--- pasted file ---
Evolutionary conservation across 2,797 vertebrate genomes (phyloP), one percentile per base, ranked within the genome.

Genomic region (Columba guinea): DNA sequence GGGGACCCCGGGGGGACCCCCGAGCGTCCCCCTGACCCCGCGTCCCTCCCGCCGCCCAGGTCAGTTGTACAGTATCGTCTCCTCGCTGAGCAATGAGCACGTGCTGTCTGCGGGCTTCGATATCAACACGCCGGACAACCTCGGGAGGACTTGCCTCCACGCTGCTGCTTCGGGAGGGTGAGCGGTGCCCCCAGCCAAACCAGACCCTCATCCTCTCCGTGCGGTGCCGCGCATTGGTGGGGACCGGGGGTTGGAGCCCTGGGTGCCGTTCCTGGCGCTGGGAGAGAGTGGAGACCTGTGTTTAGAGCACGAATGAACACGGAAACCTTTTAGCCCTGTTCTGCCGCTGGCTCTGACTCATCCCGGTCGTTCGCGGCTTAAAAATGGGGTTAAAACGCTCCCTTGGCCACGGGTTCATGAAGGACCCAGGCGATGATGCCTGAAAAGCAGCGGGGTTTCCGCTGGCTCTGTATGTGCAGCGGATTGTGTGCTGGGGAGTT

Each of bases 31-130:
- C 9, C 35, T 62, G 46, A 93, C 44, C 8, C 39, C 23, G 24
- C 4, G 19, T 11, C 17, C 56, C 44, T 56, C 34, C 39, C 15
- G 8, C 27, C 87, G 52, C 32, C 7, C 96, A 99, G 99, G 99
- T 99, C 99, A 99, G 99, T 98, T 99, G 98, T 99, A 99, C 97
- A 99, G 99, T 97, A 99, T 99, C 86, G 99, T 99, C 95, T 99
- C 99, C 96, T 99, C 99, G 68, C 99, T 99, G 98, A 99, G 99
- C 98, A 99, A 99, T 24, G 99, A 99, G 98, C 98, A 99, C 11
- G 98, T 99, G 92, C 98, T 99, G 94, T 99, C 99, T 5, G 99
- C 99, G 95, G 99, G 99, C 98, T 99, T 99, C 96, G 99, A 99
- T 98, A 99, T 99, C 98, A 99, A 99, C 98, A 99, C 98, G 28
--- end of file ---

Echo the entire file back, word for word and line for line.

Evolutionary conservation across 2,797 vertebrate genomes (phyloP), one percentile per base, ranked within the genome.

Genomic region (Columba guinea): DNA sequence GGGGACCCCGGGGGGACCCCCGAGCGTCCCCCTGACCCCGCGTCCCTCCCGCCGCCCAGGTCAGTTGTACAGTATCGTCTCCTCGCTGAGCAATGAGCACGTGCTGTCTGCGGGCTTCGATATCAACACGCCGGACAACCTCGGGAGGACTTGCCTCCACGCTGCTGCTTCGGGAGGGTGAGCGGTGCCCCCAGCCAAACCAGACCCTCATCCTCTCCGTGCGGTGCCGCGCATTGGTGGGGACCGGGGGTTGGAGCCCTGGGTGCCGTTCCTGGCGCTGGGAGAGAGTGGAGACCTGTGTTTAGAGCACGAATGAACACGGAAACCTTTTAGCCCTGTTCTGCCGCTGGCTCTGACTCATCCCGGTCGTTCGCGGCTTAAAAATGGGGTTAAAACGCTCCCTTGGCCACGGGTTCATGAAGGACCCAGGCGATGATGCCTGAAAAGCAGCGGGGTTTCCGCTGGCTCTGTATGTGCAGCGGATTGTGTGCTGGGGAGTT

Each of bases 31-130:
- C 9, C 35, T 62, G 46, A 93, C 44, C 8, C 39, C 23, G 24
- C 4, G 19, T 11, C 17, C 56, C 44, T 56, C 34, C 39, C 15
- G 8, C 27, C 87, G 52, C 32, C 7, C 96, A 99, G 99, G 99
- T 99, C 99, A 99, G 99, T 98, T 99, G 98, T 99, A 99, C 97
- A 99, G 99, T 97, A 99, T 99, C 86, G 99, T 99, C 95, T 99
- C 99, C 96, T 99, C 99, G 68, C 99, T 99, G 98, A 99, G 99
- C 98, A 99, A 99, T 24, G 99, A 99, G 98, C 98, A 99, C 11
- G 98, T 99, G 92, C 98, T 99, G 94, T 99, C 99, T 5, G 99
- C 99, G 95, G 99, G 99, C 98, T 99, T 99, C 96, G 99, A 99
- T 98, A 99, T 99, C 98, A 99, A 99, C 98, A 99, C 98, G 28